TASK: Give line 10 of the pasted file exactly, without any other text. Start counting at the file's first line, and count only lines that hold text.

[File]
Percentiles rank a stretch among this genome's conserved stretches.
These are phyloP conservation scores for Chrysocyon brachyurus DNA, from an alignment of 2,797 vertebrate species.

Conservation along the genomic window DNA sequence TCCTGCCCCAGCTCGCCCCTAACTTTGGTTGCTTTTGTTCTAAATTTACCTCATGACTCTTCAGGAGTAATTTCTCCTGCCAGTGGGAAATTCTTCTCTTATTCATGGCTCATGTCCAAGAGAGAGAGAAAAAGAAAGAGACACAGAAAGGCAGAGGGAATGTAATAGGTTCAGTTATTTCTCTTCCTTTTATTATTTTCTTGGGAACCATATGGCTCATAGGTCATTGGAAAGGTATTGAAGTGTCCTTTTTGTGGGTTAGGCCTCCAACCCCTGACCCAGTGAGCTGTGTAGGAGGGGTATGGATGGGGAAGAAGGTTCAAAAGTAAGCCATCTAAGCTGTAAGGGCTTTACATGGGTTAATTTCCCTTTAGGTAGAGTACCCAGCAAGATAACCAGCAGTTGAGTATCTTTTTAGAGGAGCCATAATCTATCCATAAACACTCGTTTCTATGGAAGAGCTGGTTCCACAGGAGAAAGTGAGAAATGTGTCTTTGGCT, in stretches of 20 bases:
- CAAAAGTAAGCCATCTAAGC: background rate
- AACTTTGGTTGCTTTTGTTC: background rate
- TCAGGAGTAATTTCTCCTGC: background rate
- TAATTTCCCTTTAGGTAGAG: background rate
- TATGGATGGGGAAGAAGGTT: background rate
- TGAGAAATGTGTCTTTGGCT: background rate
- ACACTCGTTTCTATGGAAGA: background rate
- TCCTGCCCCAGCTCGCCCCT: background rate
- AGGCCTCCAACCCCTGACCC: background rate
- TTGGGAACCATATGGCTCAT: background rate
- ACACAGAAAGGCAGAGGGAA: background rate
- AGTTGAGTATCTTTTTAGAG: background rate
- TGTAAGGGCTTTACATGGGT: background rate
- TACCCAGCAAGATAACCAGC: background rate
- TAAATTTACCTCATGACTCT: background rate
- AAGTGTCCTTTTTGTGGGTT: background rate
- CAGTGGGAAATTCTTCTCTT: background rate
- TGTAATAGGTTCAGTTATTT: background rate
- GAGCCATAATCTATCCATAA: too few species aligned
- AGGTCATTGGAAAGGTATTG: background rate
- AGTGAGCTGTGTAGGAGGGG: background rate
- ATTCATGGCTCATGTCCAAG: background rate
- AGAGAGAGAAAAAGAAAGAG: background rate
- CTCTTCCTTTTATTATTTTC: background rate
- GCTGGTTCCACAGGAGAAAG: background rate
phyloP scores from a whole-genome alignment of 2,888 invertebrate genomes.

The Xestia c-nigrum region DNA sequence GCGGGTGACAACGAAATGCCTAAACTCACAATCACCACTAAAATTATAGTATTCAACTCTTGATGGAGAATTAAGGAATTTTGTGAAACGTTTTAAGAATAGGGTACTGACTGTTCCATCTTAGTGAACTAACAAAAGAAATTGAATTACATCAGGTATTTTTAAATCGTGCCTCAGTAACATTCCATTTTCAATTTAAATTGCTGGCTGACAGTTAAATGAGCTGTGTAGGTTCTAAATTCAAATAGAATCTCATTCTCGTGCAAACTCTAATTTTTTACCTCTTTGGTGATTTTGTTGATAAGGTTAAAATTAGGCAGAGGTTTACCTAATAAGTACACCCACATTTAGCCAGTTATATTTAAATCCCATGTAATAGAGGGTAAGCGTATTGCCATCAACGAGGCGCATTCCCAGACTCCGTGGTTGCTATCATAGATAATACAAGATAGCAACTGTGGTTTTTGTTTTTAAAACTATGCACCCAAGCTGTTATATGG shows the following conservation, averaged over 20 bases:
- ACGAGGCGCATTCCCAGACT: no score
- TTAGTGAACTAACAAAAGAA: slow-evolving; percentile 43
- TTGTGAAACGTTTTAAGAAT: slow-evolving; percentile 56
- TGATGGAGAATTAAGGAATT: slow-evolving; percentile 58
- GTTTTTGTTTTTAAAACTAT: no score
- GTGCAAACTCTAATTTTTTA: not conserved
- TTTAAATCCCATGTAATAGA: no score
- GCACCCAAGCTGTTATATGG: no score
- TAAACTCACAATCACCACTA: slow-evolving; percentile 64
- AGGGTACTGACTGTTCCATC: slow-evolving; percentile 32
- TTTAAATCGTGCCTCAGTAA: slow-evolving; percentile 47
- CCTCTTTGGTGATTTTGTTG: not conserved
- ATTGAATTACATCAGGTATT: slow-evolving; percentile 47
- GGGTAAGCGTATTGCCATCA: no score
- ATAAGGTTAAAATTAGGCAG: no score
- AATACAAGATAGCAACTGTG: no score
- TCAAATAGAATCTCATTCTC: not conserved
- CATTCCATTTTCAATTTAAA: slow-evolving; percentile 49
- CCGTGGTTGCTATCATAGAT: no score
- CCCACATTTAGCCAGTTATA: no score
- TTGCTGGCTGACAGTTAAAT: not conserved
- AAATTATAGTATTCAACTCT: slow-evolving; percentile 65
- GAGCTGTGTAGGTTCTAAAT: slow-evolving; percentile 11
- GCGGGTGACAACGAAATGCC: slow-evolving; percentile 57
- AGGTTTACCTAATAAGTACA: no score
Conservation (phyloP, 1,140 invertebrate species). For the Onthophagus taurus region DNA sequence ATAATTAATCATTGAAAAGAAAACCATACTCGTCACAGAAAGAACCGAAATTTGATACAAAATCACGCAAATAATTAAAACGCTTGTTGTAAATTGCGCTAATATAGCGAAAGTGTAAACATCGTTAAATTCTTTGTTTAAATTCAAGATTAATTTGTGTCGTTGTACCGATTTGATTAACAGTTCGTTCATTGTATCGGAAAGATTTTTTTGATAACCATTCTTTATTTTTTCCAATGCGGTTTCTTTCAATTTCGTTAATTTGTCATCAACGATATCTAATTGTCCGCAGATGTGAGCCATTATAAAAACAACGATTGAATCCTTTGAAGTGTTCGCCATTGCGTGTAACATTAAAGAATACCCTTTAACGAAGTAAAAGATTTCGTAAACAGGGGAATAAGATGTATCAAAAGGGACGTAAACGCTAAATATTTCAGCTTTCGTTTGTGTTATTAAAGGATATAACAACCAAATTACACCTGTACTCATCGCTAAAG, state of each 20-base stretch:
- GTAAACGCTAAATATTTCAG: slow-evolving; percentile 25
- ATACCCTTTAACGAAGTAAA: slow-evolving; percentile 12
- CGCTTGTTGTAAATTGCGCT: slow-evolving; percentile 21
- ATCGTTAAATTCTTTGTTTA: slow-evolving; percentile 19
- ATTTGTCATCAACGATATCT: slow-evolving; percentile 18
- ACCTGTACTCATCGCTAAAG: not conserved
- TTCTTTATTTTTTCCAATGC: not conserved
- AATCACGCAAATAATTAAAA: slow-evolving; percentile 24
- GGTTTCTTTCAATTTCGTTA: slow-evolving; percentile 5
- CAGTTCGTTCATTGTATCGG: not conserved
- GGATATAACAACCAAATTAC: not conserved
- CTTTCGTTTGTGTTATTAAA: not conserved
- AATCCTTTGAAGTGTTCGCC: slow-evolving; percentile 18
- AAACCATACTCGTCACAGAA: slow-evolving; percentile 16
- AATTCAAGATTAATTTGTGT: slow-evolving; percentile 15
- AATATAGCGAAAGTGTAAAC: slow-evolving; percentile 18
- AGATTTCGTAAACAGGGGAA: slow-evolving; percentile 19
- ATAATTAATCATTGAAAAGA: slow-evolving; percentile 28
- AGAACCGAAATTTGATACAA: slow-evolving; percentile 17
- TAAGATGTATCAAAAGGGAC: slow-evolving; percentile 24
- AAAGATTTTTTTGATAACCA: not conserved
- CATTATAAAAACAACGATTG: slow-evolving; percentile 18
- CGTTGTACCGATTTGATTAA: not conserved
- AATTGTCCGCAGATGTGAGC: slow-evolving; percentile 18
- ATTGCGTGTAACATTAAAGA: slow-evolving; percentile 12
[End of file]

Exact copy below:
- ACACTCGTTTCTATGGAAGA: background rate